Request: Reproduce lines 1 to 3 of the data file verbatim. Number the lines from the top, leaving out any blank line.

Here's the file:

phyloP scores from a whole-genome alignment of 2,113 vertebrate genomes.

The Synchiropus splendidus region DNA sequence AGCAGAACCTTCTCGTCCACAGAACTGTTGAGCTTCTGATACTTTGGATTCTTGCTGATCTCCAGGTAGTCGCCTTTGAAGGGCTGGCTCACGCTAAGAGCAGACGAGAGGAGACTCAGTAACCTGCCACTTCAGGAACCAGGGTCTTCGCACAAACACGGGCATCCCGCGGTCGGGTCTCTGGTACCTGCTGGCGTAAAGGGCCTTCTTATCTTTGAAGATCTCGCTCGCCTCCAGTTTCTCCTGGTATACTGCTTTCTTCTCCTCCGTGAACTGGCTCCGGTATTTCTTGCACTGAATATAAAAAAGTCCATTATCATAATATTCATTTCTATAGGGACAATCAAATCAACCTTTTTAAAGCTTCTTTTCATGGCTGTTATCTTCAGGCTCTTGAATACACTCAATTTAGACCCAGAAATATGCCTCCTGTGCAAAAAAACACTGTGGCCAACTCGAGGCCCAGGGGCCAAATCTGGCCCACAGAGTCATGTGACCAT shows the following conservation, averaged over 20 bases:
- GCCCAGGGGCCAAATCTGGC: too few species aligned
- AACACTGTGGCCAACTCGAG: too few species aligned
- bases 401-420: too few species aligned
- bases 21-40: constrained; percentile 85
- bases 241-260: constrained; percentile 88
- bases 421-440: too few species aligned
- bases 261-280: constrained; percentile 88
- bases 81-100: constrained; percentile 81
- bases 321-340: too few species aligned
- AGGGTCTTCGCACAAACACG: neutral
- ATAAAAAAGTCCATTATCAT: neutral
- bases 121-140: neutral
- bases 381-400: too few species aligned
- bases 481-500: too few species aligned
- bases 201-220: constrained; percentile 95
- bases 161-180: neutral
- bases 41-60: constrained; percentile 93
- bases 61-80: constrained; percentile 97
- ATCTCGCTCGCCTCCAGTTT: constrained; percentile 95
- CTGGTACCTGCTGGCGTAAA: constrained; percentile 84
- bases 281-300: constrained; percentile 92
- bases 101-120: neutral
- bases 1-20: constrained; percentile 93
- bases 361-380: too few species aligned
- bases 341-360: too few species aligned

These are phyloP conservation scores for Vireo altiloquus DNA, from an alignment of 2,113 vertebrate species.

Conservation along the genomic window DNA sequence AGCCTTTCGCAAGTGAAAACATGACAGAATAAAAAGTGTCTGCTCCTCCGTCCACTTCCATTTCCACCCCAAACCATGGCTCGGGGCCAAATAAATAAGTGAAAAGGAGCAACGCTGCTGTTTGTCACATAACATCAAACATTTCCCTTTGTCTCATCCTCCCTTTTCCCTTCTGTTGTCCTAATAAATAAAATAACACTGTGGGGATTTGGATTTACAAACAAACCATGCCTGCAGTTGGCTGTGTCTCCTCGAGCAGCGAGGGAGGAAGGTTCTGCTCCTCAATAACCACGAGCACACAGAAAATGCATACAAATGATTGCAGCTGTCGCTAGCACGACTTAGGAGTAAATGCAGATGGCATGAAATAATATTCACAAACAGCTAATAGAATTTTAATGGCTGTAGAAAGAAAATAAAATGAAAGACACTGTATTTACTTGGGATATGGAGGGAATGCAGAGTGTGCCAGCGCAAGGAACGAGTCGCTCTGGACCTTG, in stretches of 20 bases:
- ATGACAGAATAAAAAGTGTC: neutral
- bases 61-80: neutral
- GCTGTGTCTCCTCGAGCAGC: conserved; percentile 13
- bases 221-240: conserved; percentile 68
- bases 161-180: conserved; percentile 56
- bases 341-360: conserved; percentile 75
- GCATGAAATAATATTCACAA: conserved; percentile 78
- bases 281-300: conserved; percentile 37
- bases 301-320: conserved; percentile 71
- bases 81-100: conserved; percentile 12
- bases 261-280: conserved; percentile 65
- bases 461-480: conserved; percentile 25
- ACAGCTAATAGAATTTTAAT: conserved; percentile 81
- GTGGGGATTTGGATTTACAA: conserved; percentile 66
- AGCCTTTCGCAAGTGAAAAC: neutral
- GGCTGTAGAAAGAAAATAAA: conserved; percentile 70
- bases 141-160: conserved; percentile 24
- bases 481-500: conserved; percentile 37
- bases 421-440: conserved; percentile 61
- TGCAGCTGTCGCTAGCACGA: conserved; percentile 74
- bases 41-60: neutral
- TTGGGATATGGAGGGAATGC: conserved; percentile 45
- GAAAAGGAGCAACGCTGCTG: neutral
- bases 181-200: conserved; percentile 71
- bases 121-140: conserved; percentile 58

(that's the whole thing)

phyloP scores from a whole-genome alignment of 2,113 vertebrate genomes.

The Synchiropus splendidus region DNA sequence AGCAGAACCTTCTCGTCCACAGAACTGTTGAGCTTCTGATACTTTGGATTCTTGCTGATCTCCAGGTAGTCGCCTTTGAAGGGCTGGCTCACGCTAAGAGCAGACGAGAGGAGACTCAGTAACCTGCCACTTCAGGAACCAGGGTCTTCGCACAAACACGGGCATCCCGCGGTCGGGTCTCTGGTACCTGCTGGCGTAAAGGGCCTTCTTATCTTTGAAGATCTCGCTCGCCTCCAGTTTCTCCTGGTATACTGCTTTCTTCTCCTCCGTGAACTGGCTCCGGTATTTCTTGCACTGAATATAAAAAAGTCCATTATCATAATATTCATTTCTATAGGGACAATCAAATCAACCTTTTTAAAGCTTCTTTTCATGGCTGTTATCTTCAGGCTCTTGAATACACTCAATTTAGACCCAGAAATATGCCTCCTGTGCAAAAAAACACTGTGGCCAACTCGAGGCCCAGGGGCCAAATCTGGCCCACAGAGTCATGTGACCAT shows the following conservation, averaged over 20 bases:
- GCCCAGGGGCCAAATCTGGC: too few species aligned